Earth Days Revisits Environmentalism's Early Years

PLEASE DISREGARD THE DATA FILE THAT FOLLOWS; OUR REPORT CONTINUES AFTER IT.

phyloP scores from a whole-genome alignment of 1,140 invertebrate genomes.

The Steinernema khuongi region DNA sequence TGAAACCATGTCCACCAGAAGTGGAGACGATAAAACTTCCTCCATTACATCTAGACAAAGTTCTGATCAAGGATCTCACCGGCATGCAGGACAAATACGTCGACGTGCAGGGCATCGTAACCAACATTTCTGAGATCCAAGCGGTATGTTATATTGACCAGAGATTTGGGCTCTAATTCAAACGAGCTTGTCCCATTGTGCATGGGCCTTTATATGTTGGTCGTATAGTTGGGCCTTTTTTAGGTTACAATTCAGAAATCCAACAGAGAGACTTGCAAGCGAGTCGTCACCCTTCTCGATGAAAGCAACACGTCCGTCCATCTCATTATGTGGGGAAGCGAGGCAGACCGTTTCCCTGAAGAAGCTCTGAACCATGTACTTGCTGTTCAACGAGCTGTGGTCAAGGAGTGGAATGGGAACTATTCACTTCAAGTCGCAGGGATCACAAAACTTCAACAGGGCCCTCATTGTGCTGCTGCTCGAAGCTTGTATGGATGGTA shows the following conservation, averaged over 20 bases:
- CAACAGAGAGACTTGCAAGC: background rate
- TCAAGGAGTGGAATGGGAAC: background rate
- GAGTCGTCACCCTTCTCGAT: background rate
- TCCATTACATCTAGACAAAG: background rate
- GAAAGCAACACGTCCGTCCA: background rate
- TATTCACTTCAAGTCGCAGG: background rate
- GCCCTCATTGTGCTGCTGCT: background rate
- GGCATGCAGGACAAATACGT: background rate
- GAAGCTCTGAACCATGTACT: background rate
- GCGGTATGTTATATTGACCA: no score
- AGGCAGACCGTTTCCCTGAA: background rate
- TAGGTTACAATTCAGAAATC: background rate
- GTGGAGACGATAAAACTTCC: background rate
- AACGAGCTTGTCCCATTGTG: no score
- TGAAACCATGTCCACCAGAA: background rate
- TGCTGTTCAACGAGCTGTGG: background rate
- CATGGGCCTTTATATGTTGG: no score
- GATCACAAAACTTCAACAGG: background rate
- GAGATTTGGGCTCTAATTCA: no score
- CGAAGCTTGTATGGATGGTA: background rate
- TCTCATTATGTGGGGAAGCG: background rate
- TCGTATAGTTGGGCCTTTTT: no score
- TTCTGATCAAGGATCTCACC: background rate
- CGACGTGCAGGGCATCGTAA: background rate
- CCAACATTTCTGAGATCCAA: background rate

Veteran doc maker Robert Stone (Guerrilla: The Taking of Patty Hearst, Oswald's Ghost) assembles nine talking, graying heads to reminisce about the origins of the environmental movement in the U.S., which kicked off in earnest in 1962 with the publication of Rachel Carson's Silent Spring and blossomed with the first Earth Day in 1970. Stone's nonet—which includes former Secretary of the Interior Stewart Udall, Whole Earth Catalog creator Stewart Brand, and "hippie astronaut" Rusty Schweickart—engagingly recount the sober realizations of the '60s (back-to-the-landers "who tried to live in an egalitarian way quickly got over it," Brand chuckles) and acknowledge that green power was diluted when it became Washington-centric in the '70s and '80s. There's great archival footage (those anti-pollution PSAs with Iron Eyes Cody from the '70s remain quite powerful), including a snippet from Face the Nation during which former Voice columnist James Ridgeway asks whether environmentalism is deflecting attention away from far more polarizing, pressing issues like Vietnam, civil rights, and women's liberation. The question is never answered, but remains just as salient in our post–Inconvenient Truth era, when many consider carrying an "I'm NOT a Plastic Bag" tote or sipping from a Klean Kanteen bottle a political act.
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